I found much to admire in ++Rowan Cantuar’s Presidential Address given this Tuesday,fand typical of his subtle-minded and careful reasoning. I like the way he starts by speaking of the dangers posed by governments overriding the freedoms of communities and groups, as with the legal euthansia debate in Great Britain, and then extends that same concern to debates within the Anglican Communion which likewise would claim freedom of action while impairing or denying the freedoms and liberties of others. ++Rowan suggests a more nuanced, careful approach to other groups and ideas which he calls “three dimensionality”: Seeing something in three dimensions is seeing that I can’t see everything at once: what’s in front of me is not just the surface I see in this particular moment. So seeing in three dimensions requires us to take time with what we see”.
Here’s the concluding paragraph his address, which I particularly like.
“It is only a three-dimensional vision that can save us from real betrayal of what God has given us. It will oblige us to ask not how we can win this or that conflict but what we have to give to our neighbour for sanctification in Christ’s name and power. It will oblige us to think hard about freedom and mutuality and the genuine difficulty of balancing costs or restraints in order to keep life moving around the Body. It will deepen our desire to be fed and instructed by each other, so that we are all the more alarmed at the prospect of being separated in the zero-sum, self-congratulating mode that some seem to be content with. If, as Our Lord says, the blessed are those who are hungry for God’s justice, perhaps we shall discover our blessedness as we hunger for what the neighbour, the stranger and the opponent has to give – and find the time for them to give it and us to receive it: ‘doing justice’ to them in their three-dimensional reality. And we may be able to show to the world a face rather different from that anxious, self-protective image that is so much in danger of entrenching itself in the popular mind as the typical Christian position. I deeply believe that this Church and this Synod is still capable of showing that face and pray that God will reveal such a vision in us and for us.”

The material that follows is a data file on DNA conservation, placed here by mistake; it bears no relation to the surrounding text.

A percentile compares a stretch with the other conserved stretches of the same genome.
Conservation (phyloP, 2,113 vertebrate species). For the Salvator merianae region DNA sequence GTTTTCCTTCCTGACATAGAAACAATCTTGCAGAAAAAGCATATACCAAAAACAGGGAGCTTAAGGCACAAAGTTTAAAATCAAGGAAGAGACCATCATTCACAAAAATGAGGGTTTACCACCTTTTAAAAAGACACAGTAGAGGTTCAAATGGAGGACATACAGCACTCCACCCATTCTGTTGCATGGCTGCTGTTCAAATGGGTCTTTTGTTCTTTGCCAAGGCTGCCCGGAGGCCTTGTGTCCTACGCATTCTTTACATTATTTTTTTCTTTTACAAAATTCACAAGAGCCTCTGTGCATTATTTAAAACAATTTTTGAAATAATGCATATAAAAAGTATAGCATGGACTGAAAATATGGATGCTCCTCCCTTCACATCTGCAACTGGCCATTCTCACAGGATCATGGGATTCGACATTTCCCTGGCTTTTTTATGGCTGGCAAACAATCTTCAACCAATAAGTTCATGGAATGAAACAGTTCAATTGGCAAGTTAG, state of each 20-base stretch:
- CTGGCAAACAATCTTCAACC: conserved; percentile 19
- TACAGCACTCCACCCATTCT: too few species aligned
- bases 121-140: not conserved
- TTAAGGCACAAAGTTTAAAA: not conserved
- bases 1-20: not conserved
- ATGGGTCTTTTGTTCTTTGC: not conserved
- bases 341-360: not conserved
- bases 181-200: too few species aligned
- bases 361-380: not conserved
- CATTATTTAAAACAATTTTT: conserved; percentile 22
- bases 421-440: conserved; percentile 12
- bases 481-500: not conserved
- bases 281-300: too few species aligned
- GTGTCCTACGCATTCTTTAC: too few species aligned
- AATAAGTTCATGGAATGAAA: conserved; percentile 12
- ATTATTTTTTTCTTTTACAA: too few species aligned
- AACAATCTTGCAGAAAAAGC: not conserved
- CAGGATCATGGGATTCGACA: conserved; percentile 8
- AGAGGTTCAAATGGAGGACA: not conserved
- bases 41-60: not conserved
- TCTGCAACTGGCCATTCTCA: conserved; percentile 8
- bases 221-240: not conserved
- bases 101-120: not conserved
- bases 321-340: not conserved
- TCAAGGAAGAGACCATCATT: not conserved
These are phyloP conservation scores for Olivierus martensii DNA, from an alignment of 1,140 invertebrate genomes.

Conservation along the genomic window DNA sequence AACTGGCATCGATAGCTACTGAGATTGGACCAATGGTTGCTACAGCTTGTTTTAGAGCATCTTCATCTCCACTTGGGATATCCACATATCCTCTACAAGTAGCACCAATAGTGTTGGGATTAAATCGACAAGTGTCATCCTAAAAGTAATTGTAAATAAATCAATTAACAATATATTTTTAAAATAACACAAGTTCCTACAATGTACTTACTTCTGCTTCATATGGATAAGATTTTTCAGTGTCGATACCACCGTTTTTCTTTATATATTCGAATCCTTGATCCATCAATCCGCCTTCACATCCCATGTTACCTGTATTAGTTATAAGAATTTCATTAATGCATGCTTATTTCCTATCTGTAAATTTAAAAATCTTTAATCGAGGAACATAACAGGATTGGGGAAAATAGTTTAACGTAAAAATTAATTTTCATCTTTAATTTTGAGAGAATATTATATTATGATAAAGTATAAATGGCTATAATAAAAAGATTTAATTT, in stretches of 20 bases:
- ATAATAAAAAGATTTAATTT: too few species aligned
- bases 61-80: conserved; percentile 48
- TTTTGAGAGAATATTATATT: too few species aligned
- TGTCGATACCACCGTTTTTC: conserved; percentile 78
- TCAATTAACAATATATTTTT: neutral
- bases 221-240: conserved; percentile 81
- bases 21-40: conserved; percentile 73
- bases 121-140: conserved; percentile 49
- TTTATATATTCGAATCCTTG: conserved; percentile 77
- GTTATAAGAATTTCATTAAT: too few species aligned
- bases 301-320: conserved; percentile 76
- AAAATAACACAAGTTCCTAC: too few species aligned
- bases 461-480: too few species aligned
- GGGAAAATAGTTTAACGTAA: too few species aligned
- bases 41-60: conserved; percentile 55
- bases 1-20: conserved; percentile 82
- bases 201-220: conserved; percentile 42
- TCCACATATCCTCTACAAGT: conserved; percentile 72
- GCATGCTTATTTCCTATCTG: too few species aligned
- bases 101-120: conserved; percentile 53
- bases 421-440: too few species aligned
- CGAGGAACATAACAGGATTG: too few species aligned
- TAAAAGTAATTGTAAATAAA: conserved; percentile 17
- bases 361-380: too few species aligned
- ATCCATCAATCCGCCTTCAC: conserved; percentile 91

Thank you, Archbishop, for your words and for your example. MP+